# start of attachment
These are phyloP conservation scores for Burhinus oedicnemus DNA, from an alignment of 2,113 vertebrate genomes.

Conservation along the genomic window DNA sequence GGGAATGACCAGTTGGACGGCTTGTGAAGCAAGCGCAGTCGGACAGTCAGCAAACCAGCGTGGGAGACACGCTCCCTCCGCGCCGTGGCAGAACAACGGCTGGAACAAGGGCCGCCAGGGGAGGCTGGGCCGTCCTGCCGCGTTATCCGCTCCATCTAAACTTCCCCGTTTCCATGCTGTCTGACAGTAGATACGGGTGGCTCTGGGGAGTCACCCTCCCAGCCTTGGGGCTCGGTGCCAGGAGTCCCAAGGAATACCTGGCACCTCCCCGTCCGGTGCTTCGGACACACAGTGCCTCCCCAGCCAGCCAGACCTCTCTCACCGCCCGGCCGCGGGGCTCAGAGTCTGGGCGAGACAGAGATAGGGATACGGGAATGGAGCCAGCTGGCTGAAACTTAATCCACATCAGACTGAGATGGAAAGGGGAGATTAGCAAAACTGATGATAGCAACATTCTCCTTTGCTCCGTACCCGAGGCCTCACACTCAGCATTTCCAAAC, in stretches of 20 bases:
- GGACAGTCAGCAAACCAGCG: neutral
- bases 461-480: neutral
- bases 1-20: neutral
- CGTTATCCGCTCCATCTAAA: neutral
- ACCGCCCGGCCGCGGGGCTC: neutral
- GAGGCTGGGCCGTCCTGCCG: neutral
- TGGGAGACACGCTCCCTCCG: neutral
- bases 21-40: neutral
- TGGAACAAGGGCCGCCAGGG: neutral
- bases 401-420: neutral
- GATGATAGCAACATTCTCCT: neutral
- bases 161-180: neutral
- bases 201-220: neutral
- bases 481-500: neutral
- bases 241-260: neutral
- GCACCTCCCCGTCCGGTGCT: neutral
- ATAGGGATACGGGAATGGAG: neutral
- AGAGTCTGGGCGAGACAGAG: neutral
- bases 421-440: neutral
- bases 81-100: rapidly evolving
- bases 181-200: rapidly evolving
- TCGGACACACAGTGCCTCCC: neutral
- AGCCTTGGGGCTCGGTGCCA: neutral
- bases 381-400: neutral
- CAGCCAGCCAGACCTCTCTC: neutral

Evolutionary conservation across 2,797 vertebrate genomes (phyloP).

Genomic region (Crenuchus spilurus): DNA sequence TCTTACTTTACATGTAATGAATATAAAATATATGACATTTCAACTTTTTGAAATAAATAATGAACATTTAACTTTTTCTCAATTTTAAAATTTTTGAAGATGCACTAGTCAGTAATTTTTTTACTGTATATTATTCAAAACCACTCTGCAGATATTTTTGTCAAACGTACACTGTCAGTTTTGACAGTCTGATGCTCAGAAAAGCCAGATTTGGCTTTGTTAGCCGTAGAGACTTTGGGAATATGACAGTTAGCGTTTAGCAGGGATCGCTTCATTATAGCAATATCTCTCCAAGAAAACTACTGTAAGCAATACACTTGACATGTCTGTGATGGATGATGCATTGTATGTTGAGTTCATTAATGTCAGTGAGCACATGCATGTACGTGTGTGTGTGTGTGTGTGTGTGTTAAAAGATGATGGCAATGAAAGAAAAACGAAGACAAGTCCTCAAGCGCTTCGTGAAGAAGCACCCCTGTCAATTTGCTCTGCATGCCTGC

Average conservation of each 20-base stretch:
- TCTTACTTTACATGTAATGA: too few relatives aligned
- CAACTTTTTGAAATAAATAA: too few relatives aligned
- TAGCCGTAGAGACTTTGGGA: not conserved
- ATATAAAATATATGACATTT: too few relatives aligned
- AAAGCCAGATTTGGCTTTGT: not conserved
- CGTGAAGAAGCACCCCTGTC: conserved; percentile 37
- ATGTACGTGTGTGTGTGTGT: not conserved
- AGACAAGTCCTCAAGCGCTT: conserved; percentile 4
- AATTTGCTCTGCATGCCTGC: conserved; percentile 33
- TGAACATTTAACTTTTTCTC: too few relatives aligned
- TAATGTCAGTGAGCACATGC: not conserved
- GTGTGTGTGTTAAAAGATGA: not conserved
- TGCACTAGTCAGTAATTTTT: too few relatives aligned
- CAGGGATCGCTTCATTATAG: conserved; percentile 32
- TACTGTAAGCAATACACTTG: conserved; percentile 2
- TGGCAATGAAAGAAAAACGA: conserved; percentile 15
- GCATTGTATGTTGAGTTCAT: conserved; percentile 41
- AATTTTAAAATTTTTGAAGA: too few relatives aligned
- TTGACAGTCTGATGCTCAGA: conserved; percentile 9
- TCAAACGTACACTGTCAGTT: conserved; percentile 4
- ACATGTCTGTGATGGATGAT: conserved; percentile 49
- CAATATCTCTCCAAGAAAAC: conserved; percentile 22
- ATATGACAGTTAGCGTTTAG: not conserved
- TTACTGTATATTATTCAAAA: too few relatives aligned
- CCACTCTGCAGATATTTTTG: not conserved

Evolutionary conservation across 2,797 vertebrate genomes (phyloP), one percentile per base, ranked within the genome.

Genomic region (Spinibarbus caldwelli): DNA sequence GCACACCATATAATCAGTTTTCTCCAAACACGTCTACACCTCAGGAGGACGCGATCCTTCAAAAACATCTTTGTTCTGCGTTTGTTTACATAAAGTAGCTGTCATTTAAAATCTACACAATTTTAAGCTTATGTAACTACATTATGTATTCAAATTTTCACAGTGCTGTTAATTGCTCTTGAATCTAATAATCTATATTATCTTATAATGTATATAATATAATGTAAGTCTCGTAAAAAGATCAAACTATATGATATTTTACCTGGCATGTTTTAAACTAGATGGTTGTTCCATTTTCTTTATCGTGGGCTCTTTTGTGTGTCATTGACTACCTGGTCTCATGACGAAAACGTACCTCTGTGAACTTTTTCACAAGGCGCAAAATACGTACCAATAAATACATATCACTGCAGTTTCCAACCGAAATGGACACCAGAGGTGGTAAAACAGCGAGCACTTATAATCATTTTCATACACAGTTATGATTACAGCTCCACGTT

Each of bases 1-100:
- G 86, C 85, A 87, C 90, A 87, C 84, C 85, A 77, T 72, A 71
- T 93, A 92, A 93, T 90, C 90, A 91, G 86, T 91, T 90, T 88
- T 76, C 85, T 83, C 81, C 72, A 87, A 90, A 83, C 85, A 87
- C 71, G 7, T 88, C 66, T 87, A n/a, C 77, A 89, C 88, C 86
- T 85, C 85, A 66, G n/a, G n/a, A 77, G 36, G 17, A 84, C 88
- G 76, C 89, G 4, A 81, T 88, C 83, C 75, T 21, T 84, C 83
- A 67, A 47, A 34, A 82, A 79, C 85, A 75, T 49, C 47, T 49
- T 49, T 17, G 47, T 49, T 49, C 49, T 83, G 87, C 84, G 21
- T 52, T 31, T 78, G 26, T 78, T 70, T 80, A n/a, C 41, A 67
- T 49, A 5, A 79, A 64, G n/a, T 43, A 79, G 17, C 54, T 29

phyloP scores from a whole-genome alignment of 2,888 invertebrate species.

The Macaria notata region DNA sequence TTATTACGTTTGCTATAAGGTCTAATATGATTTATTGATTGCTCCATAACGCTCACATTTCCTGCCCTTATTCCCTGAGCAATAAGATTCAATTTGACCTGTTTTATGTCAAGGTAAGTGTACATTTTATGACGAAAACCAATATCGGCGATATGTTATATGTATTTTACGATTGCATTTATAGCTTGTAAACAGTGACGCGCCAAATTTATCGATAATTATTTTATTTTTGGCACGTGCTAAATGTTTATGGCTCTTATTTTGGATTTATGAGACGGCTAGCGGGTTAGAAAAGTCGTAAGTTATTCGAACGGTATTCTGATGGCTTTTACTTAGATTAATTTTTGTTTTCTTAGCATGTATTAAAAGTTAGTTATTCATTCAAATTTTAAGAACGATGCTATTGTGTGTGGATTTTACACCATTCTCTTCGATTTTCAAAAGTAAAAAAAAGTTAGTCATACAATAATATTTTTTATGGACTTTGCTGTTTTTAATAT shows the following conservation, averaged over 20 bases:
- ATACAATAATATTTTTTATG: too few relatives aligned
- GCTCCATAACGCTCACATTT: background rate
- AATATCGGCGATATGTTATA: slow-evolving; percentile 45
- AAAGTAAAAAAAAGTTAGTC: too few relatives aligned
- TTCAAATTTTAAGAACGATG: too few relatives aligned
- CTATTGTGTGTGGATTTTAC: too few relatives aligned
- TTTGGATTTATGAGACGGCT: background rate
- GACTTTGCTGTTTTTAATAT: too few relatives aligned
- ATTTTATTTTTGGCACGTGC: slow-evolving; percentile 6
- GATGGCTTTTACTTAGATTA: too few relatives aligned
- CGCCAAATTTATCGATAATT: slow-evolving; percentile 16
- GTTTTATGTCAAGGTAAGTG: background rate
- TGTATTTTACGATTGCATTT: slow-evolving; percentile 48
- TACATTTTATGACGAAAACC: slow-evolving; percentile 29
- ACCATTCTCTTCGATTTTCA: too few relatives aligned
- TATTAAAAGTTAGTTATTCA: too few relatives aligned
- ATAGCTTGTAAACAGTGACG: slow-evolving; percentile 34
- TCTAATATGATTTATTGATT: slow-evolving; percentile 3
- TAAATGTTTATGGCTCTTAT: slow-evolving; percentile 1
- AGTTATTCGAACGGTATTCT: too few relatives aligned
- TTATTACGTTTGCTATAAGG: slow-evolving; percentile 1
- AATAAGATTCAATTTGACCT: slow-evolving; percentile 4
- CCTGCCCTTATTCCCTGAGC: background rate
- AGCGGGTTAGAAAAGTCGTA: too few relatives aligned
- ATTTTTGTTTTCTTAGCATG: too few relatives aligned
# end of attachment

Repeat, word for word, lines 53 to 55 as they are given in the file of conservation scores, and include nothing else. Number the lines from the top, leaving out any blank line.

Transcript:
- ATATGACAGTTAGCGTTTAG: not conserved
- TTACTGTATATTATTCAAAA: too few relatives aligned
- CCACTCTGCAGATATTTTTG: not conserved